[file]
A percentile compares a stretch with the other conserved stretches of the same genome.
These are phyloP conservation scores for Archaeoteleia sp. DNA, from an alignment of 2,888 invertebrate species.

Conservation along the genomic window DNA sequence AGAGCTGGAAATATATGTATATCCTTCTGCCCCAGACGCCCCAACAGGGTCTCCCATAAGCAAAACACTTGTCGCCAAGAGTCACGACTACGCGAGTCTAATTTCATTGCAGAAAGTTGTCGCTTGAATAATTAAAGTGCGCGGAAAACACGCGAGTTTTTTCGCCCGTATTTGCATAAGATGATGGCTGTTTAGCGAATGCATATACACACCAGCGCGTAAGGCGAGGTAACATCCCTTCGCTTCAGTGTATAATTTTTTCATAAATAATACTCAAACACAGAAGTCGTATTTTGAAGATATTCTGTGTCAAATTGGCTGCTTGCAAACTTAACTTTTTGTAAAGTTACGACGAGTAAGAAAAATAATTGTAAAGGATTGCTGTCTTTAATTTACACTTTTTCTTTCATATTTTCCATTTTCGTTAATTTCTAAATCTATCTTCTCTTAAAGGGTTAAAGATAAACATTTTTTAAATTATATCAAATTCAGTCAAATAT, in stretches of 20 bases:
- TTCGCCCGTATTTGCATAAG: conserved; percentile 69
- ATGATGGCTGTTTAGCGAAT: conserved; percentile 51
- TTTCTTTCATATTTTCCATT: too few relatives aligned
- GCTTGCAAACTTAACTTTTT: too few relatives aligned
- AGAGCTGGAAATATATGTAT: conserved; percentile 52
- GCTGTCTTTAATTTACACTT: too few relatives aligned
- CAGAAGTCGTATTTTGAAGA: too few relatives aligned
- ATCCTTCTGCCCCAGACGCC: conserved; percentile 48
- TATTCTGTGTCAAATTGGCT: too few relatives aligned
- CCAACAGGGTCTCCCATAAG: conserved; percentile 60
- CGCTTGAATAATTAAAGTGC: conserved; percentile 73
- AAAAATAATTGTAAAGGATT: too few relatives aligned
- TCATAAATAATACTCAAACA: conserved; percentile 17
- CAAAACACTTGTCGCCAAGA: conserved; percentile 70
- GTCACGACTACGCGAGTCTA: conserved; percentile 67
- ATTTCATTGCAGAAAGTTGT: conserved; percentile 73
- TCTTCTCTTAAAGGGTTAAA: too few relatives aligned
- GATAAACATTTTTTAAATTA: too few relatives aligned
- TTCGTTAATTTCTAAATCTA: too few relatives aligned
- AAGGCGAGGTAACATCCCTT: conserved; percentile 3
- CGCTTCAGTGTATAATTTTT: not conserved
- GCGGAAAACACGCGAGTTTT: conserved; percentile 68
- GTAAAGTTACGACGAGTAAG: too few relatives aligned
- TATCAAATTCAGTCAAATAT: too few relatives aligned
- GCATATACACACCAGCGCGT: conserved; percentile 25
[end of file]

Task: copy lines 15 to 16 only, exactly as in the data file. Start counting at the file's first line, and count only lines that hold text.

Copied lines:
- AAAAATAATTGTAAAGGATT: too few relatives aligned
- TCATAAATAATACTCAAACA: conserved; percentile 17